0.32

31.49

 Pelvic tilt DL-DR, °

−2.25 (2.21)

−2.26 (1.67)

0.01

0.50

−0.11 (3.39)

0.02 (3.46)

0.13

719.76

 Pelvic tilt DL-DR, mm

−2.98 (2.90)

−3.00 (1.91)

0.02

0.61

0.00 (5.78)

0.17 (5.91)

0.17

100.61

 Pelvic torsion DL-DR, °

4.93 (0.71)

4.93 (0.89)

0.00

0.01

0.16 (2.70)

−0.17 (2.51)

0.33

195.92

 Pelvic inclination dimples, °

36.47 (1.02)

36.40 (0.91)

0.07

0.18

19.06 (7.38)

17.88 (5.97)

1.18

6.59

 Rotation correction pelvis, °

6.18 (1.47)

6.21 (0.91)

0.03

0.47

0.07 (3.14)

−0.32 (2.75)

0.40

123.16

Spinal reference points

 Inflection point ICT, mm

17.95 (2.25)

17.92 (1.68)

0.03

0.16

5.13 (10.40)

4.27 (10.15)

0.87

20.32

 Kyphotic apex, mm

−81.19 (21.17)

−80.64 (4.64)

0.55

0.68

−183.81 (36.58)

−190.79 (24.53)

6.98

3.66

 Inflection point ITL, mm

−257.38 (2.20)

−257.29 (1.46)

0.09

0.03

−307.74 (36.01)

−311.38 (34.68)

3.64

1.17

 Lordotic apex, mm

−326.82 (4.25)

−326.74 (2.23)

0.08

0.02

−384.56 (35.82)

−388.31 (33.38)

3.75

0.97

 Inflection point ILS, mm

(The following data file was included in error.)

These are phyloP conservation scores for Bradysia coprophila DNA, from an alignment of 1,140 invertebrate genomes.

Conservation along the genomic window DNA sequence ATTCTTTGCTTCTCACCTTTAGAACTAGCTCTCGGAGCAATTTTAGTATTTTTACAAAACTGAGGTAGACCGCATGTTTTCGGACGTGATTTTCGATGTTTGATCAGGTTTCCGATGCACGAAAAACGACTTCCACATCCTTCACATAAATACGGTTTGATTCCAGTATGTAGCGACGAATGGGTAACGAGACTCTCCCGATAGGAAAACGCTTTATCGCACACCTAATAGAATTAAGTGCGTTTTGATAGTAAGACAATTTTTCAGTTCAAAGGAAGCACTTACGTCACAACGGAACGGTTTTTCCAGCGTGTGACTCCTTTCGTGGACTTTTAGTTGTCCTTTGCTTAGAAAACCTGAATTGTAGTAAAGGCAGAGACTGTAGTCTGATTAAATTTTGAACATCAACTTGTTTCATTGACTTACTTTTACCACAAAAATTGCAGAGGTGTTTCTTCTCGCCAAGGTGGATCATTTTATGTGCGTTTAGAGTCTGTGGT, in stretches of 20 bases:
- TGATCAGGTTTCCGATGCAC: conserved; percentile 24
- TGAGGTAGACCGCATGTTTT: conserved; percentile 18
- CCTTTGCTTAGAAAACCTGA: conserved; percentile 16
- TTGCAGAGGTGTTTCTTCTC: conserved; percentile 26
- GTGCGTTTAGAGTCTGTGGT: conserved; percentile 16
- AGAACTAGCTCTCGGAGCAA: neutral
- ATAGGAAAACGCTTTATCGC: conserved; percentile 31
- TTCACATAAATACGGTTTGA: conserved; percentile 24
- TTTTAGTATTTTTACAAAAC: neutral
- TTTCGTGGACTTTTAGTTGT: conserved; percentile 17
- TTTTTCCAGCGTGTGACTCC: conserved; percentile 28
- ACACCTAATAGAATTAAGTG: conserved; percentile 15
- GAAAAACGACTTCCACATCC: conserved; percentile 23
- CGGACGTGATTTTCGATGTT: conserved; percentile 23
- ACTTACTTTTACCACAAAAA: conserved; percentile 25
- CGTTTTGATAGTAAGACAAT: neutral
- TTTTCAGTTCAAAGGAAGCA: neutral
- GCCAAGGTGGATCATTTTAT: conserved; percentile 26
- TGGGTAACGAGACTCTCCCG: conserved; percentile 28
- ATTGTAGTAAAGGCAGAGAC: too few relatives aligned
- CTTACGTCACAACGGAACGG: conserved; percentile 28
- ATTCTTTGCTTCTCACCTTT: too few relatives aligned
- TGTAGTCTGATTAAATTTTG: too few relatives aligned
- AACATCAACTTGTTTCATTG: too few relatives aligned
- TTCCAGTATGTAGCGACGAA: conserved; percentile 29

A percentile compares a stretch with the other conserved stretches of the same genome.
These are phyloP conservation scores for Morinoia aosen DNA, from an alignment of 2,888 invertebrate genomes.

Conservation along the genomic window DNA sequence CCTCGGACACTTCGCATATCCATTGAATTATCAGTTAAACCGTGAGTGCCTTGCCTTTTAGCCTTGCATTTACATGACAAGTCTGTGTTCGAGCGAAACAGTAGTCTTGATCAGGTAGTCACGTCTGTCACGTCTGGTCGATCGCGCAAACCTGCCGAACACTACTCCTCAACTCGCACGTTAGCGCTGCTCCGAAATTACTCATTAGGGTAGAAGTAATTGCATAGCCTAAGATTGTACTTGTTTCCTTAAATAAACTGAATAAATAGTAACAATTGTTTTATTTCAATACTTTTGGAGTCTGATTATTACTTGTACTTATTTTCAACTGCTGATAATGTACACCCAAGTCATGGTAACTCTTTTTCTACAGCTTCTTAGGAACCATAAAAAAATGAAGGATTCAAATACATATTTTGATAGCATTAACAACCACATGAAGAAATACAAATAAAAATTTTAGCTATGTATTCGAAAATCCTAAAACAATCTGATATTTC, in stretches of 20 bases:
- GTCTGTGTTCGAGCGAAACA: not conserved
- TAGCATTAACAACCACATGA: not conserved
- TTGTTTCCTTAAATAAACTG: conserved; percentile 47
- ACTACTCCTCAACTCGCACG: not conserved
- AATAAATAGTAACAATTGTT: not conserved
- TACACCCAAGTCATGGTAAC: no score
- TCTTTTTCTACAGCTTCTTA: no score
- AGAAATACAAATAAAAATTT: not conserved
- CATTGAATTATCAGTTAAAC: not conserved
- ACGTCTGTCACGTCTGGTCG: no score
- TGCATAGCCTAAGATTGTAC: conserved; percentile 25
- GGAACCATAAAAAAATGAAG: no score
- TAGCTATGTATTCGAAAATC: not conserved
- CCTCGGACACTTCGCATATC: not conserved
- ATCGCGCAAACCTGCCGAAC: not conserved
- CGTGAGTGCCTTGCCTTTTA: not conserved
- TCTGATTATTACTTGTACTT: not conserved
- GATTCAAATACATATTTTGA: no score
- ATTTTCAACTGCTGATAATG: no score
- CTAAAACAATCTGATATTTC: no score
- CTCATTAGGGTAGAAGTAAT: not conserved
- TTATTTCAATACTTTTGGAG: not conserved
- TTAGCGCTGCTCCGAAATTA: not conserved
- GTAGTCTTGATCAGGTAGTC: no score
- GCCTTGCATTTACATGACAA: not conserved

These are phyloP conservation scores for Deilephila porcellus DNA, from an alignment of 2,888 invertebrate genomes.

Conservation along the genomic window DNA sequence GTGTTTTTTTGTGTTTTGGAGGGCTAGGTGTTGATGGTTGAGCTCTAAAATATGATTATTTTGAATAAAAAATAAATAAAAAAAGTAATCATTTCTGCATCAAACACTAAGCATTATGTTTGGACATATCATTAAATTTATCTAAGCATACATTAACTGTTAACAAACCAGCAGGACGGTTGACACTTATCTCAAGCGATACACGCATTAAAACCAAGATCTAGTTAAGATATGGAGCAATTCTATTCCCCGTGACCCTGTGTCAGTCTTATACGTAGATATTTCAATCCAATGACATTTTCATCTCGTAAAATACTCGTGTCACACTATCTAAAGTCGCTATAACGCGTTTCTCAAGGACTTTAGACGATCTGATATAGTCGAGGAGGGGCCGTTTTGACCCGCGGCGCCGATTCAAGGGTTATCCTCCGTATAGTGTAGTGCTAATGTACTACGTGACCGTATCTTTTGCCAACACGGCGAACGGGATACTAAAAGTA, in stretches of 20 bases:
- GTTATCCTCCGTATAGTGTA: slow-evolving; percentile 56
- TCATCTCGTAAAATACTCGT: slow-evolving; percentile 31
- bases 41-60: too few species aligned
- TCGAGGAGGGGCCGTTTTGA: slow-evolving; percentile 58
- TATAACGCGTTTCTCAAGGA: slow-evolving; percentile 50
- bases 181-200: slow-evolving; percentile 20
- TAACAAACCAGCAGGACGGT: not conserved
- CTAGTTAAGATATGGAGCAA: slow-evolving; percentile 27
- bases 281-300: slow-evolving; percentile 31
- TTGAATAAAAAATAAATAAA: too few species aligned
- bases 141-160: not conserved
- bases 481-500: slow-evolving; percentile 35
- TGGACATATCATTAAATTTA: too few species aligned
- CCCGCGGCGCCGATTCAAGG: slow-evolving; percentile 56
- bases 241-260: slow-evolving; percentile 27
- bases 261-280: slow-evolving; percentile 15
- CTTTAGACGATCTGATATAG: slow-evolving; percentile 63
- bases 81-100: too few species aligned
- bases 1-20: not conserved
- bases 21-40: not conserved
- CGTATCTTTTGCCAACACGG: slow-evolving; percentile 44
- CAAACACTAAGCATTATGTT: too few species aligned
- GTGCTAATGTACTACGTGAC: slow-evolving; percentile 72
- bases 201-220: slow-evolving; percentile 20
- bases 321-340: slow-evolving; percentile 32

−420.35 (3.59)

−420.23 (2.13)

0.12

0.03

−460.46 (42.03)

−463.06 (42.21)

2.60

0.56

 Fleche cervicale, mm

33.11 (1.58)

33.09 (1.28)

0.02

0.06

71.08 (19.67)

73.69 (17.61)

2.61

3.54

 Fleche lombaire, mm

27.14 (1.77)

27.16 (1.40)

0.02

0.06

36.62 (12.62)

37.24 (12.73)

0.62

1.67

 Fleche cervicale VP, mm

9.25 (0.93)

9.31 (0.99)

0.07

0.70

45.32 (16.71)

47.71 (14.29)

2.40

5.03

Spinal curve measurements

 Kyphotic angle ICT-ITL, °

35.13 (0.72)

35.13 (0.84)

0.00

0.00

47.23 (9.35)

48.10 (9.05)

0.87

1.81

 Kyphotic angle VP-ITL, °

31.53 (0.78)

31.55 (0.87)

0.02

0.08

45.33 (8.95)

46.27 (8.61)

0.94

2.03

 Kyphotic angle VP-T12, °

31.47 (0.76)

31.50 (0.88)

0.03

0.08

41.87 (8.44)

42.54 (8.44)

0.68

1.59